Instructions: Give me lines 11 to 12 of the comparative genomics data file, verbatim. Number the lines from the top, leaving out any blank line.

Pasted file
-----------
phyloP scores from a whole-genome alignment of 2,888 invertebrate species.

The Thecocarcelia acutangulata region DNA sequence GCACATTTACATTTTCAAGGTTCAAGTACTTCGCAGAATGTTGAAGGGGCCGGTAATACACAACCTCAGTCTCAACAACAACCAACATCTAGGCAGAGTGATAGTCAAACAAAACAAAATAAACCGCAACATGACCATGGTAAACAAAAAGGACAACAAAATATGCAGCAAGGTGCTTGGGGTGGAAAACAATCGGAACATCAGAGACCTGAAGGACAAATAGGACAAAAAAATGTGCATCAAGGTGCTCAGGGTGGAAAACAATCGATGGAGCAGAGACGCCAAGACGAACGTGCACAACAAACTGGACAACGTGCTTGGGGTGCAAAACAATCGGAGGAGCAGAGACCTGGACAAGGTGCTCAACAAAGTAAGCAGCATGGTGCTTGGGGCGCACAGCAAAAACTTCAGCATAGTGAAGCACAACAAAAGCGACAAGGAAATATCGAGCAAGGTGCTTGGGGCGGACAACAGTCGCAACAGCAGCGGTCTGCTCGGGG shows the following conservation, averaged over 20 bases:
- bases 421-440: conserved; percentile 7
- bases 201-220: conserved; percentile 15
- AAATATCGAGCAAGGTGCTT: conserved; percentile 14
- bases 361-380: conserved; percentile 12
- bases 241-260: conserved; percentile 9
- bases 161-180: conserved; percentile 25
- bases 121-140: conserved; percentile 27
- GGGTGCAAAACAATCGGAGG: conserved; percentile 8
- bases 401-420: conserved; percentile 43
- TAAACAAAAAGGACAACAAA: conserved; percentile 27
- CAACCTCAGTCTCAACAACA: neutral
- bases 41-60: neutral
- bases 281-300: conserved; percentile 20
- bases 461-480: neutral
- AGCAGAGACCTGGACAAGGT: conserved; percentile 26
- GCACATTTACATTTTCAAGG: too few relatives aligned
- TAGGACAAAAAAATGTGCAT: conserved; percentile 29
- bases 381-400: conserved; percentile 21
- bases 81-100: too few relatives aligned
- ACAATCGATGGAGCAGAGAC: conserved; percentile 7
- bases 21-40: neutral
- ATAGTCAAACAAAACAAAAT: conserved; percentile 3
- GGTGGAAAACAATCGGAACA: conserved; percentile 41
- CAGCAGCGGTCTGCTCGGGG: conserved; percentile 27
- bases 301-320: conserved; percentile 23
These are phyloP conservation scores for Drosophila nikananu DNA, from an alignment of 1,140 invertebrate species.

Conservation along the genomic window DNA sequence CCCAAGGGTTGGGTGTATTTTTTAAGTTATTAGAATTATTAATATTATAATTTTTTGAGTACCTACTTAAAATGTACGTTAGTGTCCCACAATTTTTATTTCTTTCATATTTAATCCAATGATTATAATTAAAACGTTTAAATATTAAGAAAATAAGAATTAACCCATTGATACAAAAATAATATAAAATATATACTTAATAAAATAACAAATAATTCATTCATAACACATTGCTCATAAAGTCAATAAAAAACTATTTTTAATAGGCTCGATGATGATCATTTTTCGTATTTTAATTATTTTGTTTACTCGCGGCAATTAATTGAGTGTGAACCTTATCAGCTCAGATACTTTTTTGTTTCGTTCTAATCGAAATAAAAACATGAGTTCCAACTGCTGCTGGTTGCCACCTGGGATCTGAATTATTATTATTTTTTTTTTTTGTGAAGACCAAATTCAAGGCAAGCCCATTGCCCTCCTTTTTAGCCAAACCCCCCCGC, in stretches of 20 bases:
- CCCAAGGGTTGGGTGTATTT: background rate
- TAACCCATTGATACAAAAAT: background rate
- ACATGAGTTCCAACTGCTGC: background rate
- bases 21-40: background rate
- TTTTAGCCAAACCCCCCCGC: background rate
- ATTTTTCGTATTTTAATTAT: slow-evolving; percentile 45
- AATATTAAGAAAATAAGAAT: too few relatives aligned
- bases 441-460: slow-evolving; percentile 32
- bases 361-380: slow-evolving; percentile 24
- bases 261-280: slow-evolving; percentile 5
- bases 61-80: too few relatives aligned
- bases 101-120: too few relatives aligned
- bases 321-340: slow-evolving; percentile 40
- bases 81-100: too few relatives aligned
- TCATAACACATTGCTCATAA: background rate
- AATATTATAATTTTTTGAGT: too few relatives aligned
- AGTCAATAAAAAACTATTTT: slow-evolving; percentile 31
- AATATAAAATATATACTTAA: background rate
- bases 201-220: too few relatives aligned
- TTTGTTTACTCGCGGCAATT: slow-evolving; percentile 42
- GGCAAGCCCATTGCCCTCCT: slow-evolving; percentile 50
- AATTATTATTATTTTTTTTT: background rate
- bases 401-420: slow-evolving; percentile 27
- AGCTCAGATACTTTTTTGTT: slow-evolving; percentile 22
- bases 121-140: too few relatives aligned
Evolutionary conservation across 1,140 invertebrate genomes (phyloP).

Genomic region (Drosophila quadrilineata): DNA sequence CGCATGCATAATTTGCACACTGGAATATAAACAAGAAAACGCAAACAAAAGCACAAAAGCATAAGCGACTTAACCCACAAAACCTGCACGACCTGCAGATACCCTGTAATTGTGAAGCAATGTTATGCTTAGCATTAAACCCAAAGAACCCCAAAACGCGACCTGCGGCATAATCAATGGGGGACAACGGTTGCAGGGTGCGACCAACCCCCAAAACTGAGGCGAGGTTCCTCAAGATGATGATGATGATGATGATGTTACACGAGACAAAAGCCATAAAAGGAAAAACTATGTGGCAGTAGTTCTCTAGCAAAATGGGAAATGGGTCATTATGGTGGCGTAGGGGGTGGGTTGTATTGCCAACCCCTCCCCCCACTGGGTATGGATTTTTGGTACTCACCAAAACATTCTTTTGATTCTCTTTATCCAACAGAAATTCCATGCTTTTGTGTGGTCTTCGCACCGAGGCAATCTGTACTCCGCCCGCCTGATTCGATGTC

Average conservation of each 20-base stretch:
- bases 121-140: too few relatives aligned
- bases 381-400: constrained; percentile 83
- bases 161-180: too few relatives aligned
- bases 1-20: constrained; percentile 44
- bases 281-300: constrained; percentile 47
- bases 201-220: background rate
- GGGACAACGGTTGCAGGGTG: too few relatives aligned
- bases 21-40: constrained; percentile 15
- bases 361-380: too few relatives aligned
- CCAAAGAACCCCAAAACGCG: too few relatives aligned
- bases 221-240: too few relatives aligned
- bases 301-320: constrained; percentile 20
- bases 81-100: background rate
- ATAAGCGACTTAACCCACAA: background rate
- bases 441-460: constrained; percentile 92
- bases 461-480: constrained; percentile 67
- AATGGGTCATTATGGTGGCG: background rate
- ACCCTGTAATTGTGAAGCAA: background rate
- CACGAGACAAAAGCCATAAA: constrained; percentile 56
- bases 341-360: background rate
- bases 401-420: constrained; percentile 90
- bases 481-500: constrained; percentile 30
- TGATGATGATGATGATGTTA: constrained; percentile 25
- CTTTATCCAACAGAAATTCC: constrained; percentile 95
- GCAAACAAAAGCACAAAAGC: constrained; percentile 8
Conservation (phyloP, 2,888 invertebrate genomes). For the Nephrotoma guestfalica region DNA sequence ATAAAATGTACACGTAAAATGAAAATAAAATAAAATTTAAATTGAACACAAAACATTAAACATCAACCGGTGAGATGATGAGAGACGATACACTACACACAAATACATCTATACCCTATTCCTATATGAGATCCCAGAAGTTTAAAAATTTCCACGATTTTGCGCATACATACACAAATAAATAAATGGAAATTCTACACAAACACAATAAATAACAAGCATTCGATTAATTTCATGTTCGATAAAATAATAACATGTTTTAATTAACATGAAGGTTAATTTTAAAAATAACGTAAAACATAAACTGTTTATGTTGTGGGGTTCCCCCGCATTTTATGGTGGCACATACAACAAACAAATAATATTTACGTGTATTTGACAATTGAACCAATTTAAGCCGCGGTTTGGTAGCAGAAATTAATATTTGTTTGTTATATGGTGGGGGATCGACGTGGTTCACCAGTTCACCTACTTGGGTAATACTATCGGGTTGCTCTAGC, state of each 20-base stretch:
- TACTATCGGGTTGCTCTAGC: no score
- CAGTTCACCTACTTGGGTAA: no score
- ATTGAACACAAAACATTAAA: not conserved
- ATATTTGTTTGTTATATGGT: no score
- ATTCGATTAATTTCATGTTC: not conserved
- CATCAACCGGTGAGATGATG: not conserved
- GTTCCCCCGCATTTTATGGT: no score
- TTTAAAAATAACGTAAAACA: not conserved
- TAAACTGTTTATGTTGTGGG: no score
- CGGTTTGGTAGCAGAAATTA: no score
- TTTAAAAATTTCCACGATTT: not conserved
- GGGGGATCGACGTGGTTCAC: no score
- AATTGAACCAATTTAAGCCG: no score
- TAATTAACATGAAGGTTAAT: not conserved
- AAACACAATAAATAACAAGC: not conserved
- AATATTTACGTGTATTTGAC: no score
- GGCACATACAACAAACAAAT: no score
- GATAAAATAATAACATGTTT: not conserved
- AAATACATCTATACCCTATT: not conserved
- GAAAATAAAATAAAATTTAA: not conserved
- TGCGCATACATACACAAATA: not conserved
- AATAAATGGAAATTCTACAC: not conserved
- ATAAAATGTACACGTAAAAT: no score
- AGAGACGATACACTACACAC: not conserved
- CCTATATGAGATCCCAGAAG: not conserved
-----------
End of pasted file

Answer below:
- bases 401-420: conserved; percentile 43
- TAAACAAAAAGGACAACAAA: conserved; percentile 27